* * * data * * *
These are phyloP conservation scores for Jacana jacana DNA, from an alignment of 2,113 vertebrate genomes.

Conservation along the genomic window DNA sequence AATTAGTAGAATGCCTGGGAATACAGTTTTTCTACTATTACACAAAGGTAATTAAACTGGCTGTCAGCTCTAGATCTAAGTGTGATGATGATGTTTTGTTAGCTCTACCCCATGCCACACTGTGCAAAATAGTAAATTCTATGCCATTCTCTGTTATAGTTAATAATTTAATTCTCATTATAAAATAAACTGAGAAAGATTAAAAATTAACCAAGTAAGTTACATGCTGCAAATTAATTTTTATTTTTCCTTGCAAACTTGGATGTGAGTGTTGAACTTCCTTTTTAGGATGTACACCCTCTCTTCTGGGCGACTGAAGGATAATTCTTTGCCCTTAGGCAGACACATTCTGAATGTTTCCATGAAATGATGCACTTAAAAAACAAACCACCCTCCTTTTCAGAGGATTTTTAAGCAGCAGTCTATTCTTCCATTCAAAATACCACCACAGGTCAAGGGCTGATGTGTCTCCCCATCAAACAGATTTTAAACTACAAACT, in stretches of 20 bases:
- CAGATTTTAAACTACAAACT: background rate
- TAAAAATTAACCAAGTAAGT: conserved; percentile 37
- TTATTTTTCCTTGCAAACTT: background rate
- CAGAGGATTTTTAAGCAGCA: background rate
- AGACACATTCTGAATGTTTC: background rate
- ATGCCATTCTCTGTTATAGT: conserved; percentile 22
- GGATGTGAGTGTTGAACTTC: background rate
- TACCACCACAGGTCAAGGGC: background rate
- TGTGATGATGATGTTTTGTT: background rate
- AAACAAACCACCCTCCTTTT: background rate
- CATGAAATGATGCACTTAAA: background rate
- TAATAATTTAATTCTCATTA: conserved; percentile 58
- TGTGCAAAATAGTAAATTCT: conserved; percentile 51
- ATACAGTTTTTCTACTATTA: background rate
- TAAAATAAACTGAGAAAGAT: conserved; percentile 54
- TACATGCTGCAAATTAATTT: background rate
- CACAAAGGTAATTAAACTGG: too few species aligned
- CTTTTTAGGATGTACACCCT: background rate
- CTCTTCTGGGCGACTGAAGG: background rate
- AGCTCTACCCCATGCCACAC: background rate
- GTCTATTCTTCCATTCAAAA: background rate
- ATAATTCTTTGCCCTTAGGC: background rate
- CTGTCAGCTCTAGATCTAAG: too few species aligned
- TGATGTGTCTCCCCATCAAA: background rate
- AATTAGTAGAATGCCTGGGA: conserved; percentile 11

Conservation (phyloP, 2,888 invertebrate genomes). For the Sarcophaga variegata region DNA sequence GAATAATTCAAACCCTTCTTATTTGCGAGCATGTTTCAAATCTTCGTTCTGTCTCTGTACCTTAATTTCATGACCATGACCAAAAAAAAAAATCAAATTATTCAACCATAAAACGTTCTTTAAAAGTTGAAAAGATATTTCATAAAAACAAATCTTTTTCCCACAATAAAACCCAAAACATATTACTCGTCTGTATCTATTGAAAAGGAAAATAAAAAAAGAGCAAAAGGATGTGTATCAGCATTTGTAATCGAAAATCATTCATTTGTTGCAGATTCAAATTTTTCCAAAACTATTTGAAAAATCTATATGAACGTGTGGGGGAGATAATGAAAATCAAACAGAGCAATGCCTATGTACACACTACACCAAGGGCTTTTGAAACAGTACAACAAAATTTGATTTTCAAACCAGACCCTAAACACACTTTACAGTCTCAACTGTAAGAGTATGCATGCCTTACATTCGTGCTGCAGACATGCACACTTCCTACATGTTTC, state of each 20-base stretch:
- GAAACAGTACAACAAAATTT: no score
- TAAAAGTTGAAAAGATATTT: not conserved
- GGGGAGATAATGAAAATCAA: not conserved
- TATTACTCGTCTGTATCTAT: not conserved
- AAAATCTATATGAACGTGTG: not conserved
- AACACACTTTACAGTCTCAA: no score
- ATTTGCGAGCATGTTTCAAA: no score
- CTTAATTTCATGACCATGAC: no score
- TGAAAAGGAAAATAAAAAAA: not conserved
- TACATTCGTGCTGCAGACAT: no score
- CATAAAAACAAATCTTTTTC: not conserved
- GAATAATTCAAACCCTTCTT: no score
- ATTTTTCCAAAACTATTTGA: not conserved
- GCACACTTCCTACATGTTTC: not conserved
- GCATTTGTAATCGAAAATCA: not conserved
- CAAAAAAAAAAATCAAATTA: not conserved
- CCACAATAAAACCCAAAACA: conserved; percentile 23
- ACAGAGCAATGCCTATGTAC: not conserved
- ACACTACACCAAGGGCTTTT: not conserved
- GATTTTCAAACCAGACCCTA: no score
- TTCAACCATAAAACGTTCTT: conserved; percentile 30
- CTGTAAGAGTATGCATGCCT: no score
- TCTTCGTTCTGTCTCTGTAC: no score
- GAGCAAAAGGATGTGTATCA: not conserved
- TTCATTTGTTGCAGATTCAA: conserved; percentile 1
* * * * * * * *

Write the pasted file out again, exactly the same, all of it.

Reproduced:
These are phyloP conservation scores for Jacana jacana DNA, from an alignment of 2,113 vertebrate genomes.

Conservation along the genomic window DNA sequence AATTAGTAGAATGCCTGGGAATACAGTTTTTCTACTATTACACAAAGGTAATTAAACTGGCTGTCAGCTCTAGATCTAAGTGTGATGATGATGTTTTGTTAGCTCTACCCCATGCCACACTGTGCAAAATAGTAAATTCTATGCCATTCTCTGTTATAGTTAATAATTTAATTCTCATTATAAAATAAACTGAGAAAGATTAAAAATTAACCAAGTAAGTTACATGCTGCAAATTAATTTTTATTTTTCCTTGCAAACTTGGATGTGAGTGTTGAACTTCCTTTTTAGGATGTACACCCTCTCTTCTGGGCGACTGAAGGATAATTCTTTGCCCTTAGGCAGACACATTCTGAATGTTTCCATGAAATGATGCACTTAAAAAACAAACCACCCTCCTTTTCAGAGGATTTTTAAGCAGCAGTCTATTCTTCCATTCAAAATACCACCACAGGTCAAGGGCTGATGTGTCTCCCCATCAAACAGATTTTAAACTACAAACT, in stretches of 20 bases:
- CAGATTTTAAACTACAAACT: background rate
- TAAAAATTAACCAAGTAAGT: conserved; percentile 37
- TTATTTTTCCTTGCAAACTT: background rate
- CAGAGGATTTTTAAGCAGCA: background rate
- AGACACATTCTGAATGTTTC: background rate
- ATGCCATTCTCTGTTATAGT: conserved; percentile 22
- GGATGTGAGTGTTGAACTTC: background rate
- TACCACCACAGGTCAAGGGC: background rate
- TGTGATGATGATGTTTTGTT: background rate
- AAACAAACCACCCTCCTTTT: background rate
- CATGAAATGATGCACTTAAA: background rate
- TAATAATTTAATTCTCATTA: conserved; percentile 58
- TGTGCAAAATAGTAAATTCT: conserved; percentile 51
- ATACAGTTTTTCTACTATTA: background rate
- TAAAATAAACTGAGAAAGAT: conserved; percentile 54
- TACATGCTGCAAATTAATTT: background rate
- CACAAAGGTAATTAAACTGG: too few species aligned
- CTTTTTAGGATGTACACCCT: background rate
- CTCTTCTGGGCGACTGAAGG: background rate
- AGCTCTACCCCATGCCACAC: background rate
- GTCTATTCTTCCATTCAAAA: background rate
- ATAATTCTTTGCCCTTAGGC: background rate
- CTGTCAGCTCTAGATCTAAG: too few species aligned
- TGATGTGTCTCCCCATCAAA: background rate
- AATTAGTAGAATGCCTGGGA: conserved; percentile 11

Conservation (phyloP, 2,888 invertebrate genomes). For the Sarcophaga variegata region DNA sequence GAATAATTCAAACCCTTCTTATTTGCGAGCATGTTTCAAATCTTCGTTCTGTCTCTGTACCTTAATTTCATGACCATGACCAAAAAAAAAAATCAAATTATTCAACCATAAAACGTTCTTTAAAAGTTGAAAAGATATTTCATAAAAACAAATCTTTTTCCCACAATAAAACCCAAAACATATTACTCGTCTGTATCTATTGAAAAGGAAAATAAAAAAAGAGCAAAAGGATGTGTATCAGCATTTGTAATCGAAAATCATTCATTTGTTGCAGATTCAAATTTTTCCAAAACTATTTGAAAAATCTATATGAACGTGTGGGGGAGATAATGAAAATCAAACAGAGCAATGCCTATGTACACACTACACCAAGGGCTTTTGAAACAGTACAACAAAATTTGATTTTCAAACCAGACCCTAAACACACTTTACAGTCTCAACTGTAAGAGTATGCATGCCTTACATTCGTGCTGCAGACATGCACACTTCCTACATGTTTC, state of each 20-base stretch:
- GAAACAGTACAACAAAATTT: no score
- TAAAAGTTGAAAAGATATTT: not conserved
- GGGGAGATAATGAAAATCAA: not conserved
- TATTACTCGTCTGTATCTAT: not conserved
- AAAATCTATATGAACGTGTG: not conserved
- AACACACTTTACAGTCTCAA: no score
- ATTTGCGAGCATGTTTCAAA: no score
- CTTAATTTCATGACCATGAC: no score
- TGAAAAGGAAAATAAAAAAA: not conserved
- TACATTCGTGCTGCAGACAT: no score
- CATAAAAACAAATCTTTTTC: not conserved
- GAATAATTCAAACCCTTCTT: no score
- ATTTTTCCAAAACTATTTGA: not conserved
- GCACACTTCCTACATGTTTC: not conserved
- GCATTTGTAATCGAAAATCA: not conserved
- CAAAAAAAAAAATCAAATTA: not conserved
- CCACAATAAAACCCAAAACA: conserved; percentile 23
- ACAGAGCAATGCCTATGTAC: not conserved
- ACACTACACCAAGGGCTTTT: not conserved
- GATTTTCAAACCAGACCCTA: no score
- TTCAACCATAAAACGTTCTT: conserved; percentile 30
- CTGTAAGAGTATGCATGCCT: no score
- TCTTCGTTCTGTCTCTGTAC: no score
- GAGCAAAAGGATGTGTATCA: not conserved
- TTCATTTGTTGCAGATTCAA: conserved; percentile 1